The perfect atom sandwich requires an extra layer

Aug 05, 2014 by Anne Ju
The perfect atom sandwich requires an extra layer
The left figure demonstrates why the first double layer of strontium oxide is missing when growing a Ruddlesden-Popper oxide thin film. Titanium atoms (yellow) preferentially bond with oxygen atoms (gray) and sit at the center of a complete octahedron, making it energetically more favorable for titanium to switch positions with the topmost strontium oxide layer (red). Because of this, the first double layer of strontium oxide is always missing, and the extra layer rides the surface. By depositing an extra strontium oxide layer first, the desired first double layer is obtained. Credit: Yuefeng Nie

( —Like the perfect sandwich, a perfectly engineered thin film for electronics requires not only the right ingredients, but also just the right thickness of each ingredient in the desired order, down to individual layers of atoms.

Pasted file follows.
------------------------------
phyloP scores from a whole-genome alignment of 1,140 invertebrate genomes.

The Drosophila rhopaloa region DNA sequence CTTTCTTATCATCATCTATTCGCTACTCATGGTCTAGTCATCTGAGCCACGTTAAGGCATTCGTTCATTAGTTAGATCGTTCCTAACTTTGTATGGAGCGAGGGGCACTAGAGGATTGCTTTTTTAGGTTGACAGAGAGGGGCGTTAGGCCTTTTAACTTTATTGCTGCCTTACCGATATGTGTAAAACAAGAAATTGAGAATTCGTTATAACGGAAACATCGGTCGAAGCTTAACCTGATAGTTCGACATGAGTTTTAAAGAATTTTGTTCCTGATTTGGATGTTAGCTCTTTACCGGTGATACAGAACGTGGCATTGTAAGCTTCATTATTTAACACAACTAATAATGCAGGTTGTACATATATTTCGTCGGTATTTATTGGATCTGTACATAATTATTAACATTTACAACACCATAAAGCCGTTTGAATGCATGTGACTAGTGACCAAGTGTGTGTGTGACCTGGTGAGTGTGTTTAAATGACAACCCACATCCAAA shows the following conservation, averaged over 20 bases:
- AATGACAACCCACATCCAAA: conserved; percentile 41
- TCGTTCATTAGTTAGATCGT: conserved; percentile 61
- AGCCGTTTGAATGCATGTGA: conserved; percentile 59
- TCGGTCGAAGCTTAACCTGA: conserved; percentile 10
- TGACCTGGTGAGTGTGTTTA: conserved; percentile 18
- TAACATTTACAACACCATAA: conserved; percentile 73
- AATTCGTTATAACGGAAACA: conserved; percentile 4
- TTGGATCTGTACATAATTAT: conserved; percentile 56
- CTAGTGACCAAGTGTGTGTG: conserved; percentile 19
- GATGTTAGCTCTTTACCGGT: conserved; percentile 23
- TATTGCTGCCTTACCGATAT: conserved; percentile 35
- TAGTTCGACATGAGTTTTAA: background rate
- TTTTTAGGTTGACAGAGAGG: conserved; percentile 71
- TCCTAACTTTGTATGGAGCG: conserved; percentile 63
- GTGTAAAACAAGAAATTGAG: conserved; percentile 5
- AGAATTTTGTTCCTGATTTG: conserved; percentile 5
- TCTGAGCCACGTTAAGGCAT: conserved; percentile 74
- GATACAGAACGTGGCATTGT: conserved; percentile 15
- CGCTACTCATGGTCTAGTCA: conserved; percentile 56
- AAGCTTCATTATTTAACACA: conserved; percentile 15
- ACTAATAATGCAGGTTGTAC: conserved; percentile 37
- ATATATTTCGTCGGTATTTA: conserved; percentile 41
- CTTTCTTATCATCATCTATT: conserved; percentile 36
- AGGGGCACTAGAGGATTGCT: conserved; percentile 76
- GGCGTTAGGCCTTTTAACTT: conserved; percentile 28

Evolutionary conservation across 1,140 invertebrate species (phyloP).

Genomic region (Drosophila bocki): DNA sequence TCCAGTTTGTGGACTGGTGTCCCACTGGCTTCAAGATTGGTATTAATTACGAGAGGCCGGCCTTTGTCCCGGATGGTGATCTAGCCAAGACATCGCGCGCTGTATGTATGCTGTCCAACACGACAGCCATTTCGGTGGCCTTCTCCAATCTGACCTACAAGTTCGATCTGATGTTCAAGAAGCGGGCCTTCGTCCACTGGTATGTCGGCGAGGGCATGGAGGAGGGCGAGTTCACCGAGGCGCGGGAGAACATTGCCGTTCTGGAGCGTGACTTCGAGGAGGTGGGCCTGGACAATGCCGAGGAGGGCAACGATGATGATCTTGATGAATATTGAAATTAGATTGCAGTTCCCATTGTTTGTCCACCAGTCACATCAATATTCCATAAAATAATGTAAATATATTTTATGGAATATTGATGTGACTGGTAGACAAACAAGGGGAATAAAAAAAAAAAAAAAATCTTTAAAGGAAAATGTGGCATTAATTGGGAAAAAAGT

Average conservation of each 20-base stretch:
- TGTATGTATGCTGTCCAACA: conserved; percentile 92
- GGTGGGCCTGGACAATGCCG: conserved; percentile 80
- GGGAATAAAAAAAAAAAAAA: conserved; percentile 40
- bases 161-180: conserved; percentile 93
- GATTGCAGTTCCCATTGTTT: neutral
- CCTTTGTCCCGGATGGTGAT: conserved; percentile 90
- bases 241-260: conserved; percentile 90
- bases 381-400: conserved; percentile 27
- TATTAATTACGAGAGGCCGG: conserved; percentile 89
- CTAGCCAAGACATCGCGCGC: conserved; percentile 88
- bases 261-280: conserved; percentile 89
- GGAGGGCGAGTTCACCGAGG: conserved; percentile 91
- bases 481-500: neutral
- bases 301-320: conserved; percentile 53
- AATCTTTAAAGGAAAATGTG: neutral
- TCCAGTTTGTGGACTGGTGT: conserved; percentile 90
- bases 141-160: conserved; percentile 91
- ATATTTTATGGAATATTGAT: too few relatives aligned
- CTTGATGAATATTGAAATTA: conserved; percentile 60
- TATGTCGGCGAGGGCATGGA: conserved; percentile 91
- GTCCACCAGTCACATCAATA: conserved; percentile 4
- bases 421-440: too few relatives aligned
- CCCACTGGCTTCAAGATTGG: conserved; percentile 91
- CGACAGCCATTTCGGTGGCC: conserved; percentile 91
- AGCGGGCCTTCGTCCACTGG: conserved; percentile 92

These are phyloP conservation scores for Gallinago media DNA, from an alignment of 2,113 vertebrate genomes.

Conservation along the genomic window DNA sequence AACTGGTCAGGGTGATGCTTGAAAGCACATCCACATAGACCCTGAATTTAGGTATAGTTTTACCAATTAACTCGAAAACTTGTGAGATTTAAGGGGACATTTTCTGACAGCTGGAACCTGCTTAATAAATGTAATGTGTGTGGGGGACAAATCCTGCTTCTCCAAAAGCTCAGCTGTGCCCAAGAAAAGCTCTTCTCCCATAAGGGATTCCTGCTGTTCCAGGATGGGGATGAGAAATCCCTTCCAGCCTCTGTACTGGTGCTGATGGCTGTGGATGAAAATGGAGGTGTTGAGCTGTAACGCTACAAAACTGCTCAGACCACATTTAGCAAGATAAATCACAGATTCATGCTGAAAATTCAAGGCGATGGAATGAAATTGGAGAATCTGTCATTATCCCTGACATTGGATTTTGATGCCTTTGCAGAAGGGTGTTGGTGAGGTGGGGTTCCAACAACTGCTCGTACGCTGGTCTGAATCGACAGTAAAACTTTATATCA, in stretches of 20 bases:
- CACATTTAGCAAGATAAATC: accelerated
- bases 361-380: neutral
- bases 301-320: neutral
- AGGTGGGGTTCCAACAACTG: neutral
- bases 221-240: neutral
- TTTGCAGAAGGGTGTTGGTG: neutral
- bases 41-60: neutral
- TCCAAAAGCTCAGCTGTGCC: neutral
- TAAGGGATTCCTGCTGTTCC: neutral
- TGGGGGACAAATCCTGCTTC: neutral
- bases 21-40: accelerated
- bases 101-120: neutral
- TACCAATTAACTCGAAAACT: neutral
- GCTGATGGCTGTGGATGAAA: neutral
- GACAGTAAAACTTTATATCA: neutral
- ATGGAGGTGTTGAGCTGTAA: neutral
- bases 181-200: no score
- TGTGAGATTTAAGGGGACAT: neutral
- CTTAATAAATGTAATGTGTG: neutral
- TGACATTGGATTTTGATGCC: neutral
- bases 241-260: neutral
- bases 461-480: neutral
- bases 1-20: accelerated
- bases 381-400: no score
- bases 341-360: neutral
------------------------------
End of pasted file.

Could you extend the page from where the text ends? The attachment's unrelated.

Cornell researchers have discovered that sometimes, -by-layer atomic assembly – a powerful technology capable of making new materials for electronics – requires some unconventional "sandwich making" techniques.

The team, led by thin-films expert Darrell Schlom, the Herbert Fisk Johnson Professor of Industrial Chemistry in the Department of Materials Science and Engineering, describes the trick of growing perfect films of oxides called Ruddlesden-Poppers in Nature Communications Aug. 4.  

These oxides are widely studied for their electronically enticing properties, among them superconductivity, magnetoresistance and ferromagnetism. Their layered structure is like a double Big Mac with alternating double and single layers of meat patties – strontium oxide – and bread – titanium oxide – in the case of the Ruddlesden-Poppers studied.